What is if __name__ == "__main__"?
In Python, the __name__ attribute is a special built-in variable that holds the name of the current module or script. When the Python interpreter runs a script or module, it assigns the value __main__ to the __name__ variable if the script is being executed as the main program.
The condition if __name__ == '__main__': is commonly used to differentiate between whether a script is being run as the main program or if it's being imported as a module into another script. This allows you to include code that should only run when the script is executed directly and not when it's imported as a module.
Detailed explanation with an example:
Suppose you have two Python files: main_script.py and module_example.py.Contents of module_example.py:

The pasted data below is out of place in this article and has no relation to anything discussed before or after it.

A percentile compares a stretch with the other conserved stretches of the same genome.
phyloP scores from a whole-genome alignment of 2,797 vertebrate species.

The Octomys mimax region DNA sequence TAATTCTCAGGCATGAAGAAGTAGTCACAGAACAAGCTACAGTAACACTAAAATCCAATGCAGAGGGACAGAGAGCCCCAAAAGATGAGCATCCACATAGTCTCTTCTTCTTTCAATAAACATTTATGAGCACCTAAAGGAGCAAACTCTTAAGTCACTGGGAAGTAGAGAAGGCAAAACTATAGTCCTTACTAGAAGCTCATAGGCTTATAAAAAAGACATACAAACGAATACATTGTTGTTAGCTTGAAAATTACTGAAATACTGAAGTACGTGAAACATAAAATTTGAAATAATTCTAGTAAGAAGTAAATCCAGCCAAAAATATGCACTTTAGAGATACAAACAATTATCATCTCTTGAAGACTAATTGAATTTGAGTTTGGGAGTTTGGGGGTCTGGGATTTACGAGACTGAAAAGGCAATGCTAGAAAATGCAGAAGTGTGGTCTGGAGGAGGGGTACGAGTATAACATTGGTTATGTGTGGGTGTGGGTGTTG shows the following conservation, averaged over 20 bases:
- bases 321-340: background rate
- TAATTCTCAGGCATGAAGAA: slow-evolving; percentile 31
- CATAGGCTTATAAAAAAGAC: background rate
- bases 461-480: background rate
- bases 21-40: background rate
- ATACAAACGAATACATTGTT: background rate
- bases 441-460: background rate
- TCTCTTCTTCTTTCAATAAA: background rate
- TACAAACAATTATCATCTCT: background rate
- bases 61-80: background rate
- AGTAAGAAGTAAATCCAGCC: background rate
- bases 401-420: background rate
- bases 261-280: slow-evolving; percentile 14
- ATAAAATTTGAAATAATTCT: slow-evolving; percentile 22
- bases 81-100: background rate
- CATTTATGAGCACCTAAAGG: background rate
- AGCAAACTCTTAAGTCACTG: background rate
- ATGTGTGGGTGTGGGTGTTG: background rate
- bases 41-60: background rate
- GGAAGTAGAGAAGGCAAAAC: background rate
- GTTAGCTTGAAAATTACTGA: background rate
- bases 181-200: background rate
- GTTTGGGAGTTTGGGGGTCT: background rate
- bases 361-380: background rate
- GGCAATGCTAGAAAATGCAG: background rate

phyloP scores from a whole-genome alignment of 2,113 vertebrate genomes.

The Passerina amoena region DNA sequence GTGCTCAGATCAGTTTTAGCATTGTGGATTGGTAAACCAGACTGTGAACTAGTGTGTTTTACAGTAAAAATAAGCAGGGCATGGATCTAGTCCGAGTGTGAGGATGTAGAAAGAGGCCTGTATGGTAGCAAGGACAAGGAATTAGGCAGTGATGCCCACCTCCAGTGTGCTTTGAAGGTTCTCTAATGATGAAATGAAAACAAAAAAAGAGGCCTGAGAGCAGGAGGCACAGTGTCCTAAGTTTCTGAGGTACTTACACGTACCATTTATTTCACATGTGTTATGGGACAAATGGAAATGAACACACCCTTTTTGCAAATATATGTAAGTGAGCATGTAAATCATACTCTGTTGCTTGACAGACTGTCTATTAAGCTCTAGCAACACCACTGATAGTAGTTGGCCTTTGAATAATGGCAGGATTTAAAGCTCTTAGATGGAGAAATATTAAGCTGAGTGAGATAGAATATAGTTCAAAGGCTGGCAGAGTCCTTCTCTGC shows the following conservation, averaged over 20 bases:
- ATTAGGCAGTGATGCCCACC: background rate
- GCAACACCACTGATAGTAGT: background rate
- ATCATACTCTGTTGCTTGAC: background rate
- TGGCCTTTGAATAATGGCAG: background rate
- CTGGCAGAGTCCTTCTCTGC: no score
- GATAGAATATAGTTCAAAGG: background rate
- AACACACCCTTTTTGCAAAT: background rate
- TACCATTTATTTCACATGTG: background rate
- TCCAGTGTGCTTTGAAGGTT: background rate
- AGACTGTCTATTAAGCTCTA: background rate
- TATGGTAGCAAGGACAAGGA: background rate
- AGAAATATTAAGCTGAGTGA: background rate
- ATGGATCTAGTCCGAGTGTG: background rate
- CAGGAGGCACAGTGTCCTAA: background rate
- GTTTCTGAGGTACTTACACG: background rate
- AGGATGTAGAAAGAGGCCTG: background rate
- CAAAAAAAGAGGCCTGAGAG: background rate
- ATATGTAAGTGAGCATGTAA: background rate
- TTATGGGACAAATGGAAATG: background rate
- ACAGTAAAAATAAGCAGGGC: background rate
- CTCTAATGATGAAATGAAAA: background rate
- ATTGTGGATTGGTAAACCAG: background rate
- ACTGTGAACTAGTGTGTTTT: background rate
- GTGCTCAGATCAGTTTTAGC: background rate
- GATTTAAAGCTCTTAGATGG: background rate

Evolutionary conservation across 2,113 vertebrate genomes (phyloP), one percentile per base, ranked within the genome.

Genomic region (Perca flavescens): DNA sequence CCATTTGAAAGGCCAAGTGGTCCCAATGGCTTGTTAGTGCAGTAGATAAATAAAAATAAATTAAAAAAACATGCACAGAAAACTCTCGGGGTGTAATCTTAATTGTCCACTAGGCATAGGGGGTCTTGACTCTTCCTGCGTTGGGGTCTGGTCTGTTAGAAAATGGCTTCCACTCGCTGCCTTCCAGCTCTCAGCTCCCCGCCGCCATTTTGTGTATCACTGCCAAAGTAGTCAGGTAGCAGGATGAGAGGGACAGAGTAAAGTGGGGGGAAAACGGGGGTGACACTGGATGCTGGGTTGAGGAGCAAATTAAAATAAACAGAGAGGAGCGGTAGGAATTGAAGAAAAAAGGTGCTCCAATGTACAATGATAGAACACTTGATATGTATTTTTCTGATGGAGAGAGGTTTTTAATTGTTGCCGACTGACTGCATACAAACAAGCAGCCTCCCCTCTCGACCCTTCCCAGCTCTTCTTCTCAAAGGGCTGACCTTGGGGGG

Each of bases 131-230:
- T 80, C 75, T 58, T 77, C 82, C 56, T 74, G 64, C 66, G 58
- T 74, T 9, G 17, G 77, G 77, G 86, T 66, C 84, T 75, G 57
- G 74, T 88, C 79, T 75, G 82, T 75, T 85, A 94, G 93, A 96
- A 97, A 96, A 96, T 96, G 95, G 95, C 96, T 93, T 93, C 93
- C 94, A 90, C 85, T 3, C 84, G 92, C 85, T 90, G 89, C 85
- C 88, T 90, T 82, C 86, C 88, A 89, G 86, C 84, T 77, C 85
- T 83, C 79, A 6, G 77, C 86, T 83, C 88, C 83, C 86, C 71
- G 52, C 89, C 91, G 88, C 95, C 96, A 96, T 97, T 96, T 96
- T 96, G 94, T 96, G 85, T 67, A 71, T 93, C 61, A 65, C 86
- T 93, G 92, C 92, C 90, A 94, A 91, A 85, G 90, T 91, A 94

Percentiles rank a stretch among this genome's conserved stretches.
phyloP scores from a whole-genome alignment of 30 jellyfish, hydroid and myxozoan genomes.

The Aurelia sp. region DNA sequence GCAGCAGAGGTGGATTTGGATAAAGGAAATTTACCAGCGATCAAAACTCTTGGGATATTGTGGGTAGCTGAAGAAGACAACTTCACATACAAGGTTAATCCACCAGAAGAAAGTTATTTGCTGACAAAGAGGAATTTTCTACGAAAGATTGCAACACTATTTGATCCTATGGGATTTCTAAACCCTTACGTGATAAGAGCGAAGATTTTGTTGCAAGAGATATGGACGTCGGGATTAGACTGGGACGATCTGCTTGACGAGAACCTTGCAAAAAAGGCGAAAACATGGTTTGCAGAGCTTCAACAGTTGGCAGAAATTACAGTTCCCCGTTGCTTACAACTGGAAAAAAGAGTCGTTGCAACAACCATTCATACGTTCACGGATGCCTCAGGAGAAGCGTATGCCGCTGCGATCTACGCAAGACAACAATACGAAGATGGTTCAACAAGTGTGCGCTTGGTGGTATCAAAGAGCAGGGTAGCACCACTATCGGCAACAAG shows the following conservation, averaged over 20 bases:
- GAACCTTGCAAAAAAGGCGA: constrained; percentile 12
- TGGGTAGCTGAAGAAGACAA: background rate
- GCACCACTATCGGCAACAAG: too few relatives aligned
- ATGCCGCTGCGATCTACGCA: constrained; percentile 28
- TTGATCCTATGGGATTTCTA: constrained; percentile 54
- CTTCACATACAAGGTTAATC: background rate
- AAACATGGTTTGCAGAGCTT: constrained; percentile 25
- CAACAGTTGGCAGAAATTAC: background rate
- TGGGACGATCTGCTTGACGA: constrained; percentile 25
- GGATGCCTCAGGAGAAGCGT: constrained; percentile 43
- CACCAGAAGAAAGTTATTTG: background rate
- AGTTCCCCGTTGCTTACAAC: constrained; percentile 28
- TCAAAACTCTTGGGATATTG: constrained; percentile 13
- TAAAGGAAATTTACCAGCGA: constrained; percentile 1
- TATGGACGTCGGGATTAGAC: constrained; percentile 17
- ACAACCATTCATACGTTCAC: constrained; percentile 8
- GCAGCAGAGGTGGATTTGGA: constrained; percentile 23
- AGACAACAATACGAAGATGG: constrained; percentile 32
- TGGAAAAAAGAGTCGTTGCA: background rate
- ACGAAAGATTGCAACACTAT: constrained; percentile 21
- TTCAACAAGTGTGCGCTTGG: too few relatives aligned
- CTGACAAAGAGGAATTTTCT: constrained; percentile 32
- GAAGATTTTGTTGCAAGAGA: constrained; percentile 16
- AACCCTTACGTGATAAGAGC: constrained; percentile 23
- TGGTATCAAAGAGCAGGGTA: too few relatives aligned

When you run module_example.py directly, you'll see the output:
When you run main_script.py, you'll see the output:
Notice that when you run module_example.py directly, the condition if __name__ == '__main__': is true, and the code block under it is executed. However, when you import module_example in main_script.py, the condition is false because __name__ is set to module_example, and the code block under it is not executed.
The __name__ == '__main__' is a common Python idiom used to check if a script is being executed as the main program or imported as a module. It allows you to include code that should only run when the script is executed directly.